Tech Firms Prepared for IFTA Changes, See Benefits for Fleets

This story appears in the September 12 print edition of iTECH, a supplement to Transport Topics.

Technology firms that develop or support onboard fleet-management and telematics systems say they are prepared for upcoming changes to the International Fuel Tax Agreement’s auditing procedures and see benefits for their fleet customers.

“Information on the audit process will now be better defined for states, and that should be helpful,” said Tom Cuthbertson, vice president of regulatory affairs for Omnitracs.

However, carriers still will need to monitor and verify fuel purchases, organize their data, audit it and ship it, he said.

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Using onboard technology to collect fuel-tax data can benefit carriers in several ways, said Carl Robinson, director of Vusion, a division of PeopleNet that specializes in data analytics.

“They’ll see more accurate allocation of their tax money, for one thing,” he said. “And there will be less work for the driver, who won’t be trying to write down an odometer reading while crossing a bridge into another state. Taking that responsibility away from drivers will increase safety at the same time it improves accuracy.”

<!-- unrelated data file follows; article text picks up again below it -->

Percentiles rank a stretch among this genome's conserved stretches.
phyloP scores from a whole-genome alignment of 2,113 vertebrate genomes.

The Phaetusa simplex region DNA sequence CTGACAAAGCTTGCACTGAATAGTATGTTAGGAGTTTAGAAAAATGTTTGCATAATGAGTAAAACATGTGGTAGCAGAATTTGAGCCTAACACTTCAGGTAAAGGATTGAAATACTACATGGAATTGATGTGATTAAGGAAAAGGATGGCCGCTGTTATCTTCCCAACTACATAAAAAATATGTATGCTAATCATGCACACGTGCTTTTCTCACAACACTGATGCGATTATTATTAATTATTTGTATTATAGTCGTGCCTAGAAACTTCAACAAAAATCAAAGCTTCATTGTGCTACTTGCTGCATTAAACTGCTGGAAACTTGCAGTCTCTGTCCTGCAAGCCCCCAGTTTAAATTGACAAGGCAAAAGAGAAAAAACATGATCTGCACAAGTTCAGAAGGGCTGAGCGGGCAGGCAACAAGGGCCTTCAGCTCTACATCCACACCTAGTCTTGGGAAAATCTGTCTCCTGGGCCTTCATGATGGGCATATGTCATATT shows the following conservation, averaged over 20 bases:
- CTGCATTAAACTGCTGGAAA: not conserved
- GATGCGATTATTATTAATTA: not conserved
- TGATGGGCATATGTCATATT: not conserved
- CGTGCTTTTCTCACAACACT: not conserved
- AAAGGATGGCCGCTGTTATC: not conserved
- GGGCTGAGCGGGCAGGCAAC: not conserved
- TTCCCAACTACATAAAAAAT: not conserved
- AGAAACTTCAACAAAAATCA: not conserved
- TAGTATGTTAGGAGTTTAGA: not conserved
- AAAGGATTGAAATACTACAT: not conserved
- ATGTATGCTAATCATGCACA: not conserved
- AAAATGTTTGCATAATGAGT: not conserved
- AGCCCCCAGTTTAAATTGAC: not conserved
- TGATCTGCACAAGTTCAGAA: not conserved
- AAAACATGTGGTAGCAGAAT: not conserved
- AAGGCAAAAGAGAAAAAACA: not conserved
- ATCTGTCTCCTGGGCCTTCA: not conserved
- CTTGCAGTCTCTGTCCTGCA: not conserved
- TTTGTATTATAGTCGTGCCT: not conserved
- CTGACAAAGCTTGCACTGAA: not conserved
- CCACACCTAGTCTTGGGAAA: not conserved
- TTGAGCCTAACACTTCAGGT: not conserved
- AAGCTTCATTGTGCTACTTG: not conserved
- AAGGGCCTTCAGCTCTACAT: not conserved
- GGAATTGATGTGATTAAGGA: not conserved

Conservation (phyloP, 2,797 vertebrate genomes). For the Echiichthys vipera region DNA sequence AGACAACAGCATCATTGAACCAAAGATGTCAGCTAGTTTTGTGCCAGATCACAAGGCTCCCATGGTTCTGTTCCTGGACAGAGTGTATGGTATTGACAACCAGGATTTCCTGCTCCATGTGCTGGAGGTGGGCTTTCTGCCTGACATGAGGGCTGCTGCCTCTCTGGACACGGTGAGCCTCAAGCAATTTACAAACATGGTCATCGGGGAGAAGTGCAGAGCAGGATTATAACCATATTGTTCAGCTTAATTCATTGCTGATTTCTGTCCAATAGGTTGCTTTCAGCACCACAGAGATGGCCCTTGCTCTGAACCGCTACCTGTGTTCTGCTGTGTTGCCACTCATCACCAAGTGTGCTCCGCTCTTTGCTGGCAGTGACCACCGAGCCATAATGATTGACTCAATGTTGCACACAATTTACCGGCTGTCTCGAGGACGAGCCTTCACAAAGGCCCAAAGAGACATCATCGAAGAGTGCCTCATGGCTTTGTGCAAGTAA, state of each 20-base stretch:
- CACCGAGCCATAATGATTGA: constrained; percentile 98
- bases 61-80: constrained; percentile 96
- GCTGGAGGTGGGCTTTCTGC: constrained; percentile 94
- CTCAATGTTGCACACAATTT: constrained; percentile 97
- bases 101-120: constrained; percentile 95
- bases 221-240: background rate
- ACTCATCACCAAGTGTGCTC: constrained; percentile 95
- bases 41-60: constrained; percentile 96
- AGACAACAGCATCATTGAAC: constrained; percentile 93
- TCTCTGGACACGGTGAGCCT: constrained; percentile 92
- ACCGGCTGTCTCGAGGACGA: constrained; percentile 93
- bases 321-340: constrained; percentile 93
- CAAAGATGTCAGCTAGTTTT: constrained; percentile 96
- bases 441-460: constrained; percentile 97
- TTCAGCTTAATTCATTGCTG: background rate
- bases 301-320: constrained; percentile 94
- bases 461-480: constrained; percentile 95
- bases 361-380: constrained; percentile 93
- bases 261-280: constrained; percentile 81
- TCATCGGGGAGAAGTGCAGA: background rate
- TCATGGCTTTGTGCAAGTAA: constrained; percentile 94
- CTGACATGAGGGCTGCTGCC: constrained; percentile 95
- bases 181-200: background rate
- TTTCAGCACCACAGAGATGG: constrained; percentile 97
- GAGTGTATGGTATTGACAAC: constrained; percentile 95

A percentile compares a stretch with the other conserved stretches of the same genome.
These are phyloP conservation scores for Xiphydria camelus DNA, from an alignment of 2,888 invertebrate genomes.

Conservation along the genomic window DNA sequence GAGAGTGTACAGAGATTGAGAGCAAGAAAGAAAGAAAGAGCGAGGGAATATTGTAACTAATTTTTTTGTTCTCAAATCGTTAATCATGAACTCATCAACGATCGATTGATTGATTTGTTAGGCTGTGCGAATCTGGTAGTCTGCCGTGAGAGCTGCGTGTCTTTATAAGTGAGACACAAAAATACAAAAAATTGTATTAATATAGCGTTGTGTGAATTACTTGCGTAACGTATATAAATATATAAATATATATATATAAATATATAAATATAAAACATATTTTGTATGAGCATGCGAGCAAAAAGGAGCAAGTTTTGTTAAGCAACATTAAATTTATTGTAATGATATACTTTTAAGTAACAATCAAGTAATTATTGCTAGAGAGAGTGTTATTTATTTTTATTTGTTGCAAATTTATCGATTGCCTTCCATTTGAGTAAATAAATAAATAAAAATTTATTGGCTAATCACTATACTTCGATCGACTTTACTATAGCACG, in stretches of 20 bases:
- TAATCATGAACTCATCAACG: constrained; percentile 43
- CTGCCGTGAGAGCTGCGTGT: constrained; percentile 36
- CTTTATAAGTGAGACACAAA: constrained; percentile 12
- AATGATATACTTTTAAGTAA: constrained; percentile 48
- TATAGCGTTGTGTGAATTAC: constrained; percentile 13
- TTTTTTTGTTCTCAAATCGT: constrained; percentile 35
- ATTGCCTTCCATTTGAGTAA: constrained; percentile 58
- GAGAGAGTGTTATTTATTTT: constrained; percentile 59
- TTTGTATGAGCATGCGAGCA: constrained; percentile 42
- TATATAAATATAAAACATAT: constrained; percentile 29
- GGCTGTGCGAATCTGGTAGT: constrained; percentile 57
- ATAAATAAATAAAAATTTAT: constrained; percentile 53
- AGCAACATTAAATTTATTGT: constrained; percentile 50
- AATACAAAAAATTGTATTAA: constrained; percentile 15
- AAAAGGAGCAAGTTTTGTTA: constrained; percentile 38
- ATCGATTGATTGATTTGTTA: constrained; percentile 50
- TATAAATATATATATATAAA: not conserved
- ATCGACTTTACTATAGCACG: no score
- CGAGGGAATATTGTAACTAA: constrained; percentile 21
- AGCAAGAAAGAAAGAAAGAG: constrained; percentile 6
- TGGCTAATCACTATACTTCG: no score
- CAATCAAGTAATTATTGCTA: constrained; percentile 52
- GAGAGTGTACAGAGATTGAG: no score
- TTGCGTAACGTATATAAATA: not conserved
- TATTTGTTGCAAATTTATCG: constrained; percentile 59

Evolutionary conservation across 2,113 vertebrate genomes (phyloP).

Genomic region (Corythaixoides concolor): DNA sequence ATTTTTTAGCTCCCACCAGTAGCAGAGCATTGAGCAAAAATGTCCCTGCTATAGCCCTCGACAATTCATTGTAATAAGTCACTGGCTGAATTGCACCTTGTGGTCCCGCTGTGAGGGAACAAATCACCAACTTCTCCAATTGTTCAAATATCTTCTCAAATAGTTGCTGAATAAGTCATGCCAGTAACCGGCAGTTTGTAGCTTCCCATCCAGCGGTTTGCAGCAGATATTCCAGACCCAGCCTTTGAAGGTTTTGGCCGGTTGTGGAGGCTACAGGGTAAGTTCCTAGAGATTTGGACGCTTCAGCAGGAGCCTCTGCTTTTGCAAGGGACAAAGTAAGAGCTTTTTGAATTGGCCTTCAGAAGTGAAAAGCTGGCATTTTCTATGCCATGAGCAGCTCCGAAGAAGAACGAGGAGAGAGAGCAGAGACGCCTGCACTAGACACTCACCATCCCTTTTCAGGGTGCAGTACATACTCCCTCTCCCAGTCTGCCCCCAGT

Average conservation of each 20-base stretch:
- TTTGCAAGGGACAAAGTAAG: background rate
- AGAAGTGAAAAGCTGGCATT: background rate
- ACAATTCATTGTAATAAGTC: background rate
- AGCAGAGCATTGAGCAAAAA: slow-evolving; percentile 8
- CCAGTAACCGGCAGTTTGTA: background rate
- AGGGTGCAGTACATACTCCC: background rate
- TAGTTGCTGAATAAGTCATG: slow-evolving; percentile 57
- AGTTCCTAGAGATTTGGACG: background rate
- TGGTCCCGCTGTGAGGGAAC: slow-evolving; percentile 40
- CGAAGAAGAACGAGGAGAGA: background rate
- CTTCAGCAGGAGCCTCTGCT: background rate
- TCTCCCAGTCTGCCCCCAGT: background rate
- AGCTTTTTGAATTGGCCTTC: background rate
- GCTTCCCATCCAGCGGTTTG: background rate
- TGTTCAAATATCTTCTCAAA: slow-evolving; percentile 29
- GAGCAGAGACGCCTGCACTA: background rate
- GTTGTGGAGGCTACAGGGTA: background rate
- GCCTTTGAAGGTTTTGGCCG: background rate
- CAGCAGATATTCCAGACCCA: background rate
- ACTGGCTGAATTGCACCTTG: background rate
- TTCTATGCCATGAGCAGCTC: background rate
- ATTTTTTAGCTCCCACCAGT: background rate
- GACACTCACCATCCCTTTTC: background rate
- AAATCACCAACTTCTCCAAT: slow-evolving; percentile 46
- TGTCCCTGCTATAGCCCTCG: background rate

To ensure that data is accurate, carriers using onboard technology need a built-in application that calculates the miles by state and can deal with data discrepancies, Robinson said.

“Because computers can err and may not function in rugged environments, either the carrier or the service provider should have checks in place to compare various data sources against each other and make corrections if necessary,” he said.

Ravi Kodavarti, director of commercial products at Rand McNally, said fleets using the company’s devices can access truck-specific navigation to more easily comply with the revised IFTA procedures.

“As the IFTA changes take effect, we’ll work to ease any changes for our customers by streamlining, consulting and providing the best solutions to meet their needs,” said Rustin Keller, executive vice president at J.J. Keller & Associates Inc.

Carriers that haven’t yet chosen to implement electronic tracking technology “now might want to take a second look at how it can significantly streamline IFTA and [International Registration Plan] record-keeping and reporting,” Keller added.

Kelly Frey, spokesman for Telogis, also said the IFTA rule changes could persuade more carriers to begin collecting and reporting fuel-tax mileage electronically.

“We’ve always embraced the IFTA fuel-tax issue as a technology problem,” he said, describing it as “a great example of a requirement that carriers can automate and optimize.”

“The technology in the cab is very much a part of the driver’s work-flow process, taking away manual tasks and making him safer, more productive and more efficient while he’s out on the road,” Frey said,

R. Fenton-May, president of CarrierWeb, a provider of fleet-management solutions, said the data his firm provides won’t change.

“Our expertise is providing the raw mileage data to companies that provide support to carriers on keeping their tax files and preparing to be audited,” Fenton-May said. “So there won’t be any changes for us at all.”